Kirk: That’s definitely one good restriction: you have to be on your computer, your computer’s on the network. I think there are even more advanced ways now, to block access to certain sites. People’s work does this too. Like, you can’t get on YouTube at work, so you just can’t do it.
Maddy: There’s also the old school thing my math teacher did, which was physically walking around the classroom every time she did a lecture — up and down every row — to make sure nobody was playing games on their calculators. Just literally looking at everyone’s screen over everyone’s shoulder. All 40 students, or however many. I went to a big a public school.
Jason: That’s actually smart. That’s a good way of teaching, also, to not stand in one place. Kirk, I’m curious to hear — do you think that Google has any responsibility? Or do you think it’s a school-by-school, teacher-by-teacher, parent-by-parent responsibility here? And the onus is on them to make sure that their classrooms are behaving?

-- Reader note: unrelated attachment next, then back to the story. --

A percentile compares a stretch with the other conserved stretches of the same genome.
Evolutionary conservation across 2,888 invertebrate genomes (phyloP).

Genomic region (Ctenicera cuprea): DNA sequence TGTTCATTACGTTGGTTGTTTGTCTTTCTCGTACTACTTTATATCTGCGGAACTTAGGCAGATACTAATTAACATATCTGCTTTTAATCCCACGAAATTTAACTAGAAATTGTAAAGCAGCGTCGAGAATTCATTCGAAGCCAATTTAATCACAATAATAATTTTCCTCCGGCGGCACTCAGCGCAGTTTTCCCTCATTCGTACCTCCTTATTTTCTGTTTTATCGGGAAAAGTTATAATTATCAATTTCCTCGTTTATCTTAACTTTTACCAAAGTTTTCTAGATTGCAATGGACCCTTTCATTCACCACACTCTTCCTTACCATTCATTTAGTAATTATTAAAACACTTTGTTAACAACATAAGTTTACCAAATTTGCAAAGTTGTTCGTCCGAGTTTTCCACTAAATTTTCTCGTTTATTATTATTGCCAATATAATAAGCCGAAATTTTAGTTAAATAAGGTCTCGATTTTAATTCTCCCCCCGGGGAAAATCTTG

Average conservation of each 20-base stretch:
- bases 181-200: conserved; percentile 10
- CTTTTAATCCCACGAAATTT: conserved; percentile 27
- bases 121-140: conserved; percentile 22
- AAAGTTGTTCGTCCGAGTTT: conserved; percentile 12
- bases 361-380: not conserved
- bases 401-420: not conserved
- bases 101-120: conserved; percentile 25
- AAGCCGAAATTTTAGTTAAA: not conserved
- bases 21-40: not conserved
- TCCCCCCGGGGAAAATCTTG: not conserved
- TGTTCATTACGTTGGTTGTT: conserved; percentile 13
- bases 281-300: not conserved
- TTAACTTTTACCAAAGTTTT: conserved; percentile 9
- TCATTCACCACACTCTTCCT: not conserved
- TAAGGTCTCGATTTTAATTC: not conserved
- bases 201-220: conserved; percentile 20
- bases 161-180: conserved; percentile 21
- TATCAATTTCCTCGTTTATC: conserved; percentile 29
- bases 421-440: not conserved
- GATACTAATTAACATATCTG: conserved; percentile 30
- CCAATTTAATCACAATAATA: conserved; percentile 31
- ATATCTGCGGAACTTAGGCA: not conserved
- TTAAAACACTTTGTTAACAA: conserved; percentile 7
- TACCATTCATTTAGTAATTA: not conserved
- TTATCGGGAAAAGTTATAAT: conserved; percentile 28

Kirk: To zoom it out from Google, just because Stadia doesn’t even exist yet. That’s, I think, a concern but all of these companies can be lumped under one umbrella. Just ethically, I do think that they do. I think it would be nice if they did that. But, at the same time, if they’re not creating software for the Department of Education to use, or something like that, then in the end, it’s just not really their responsibility in the same way that it would be if they were actually making teaching tools. This is just software that they’re making. There are a million things that can be misused by students in the classroom, and it is hard to draw a line and say, “Well, you all have a responsibility, in addition to treating your end-user, to make it so that students can’t abuse this in a classroom.” There’s just a practical fact that it’s going to come down to the teachers and the students. That’s where the buck is going to stop.
For much more, listen to the entire episode. As always, you can subscribe to us on Apple Podcasts and Google Play to get every episode as it happens. Leave us a review if you like what you hear, and reach us at firstname.lastname@example.org with any and all questions, requests, and suggestions.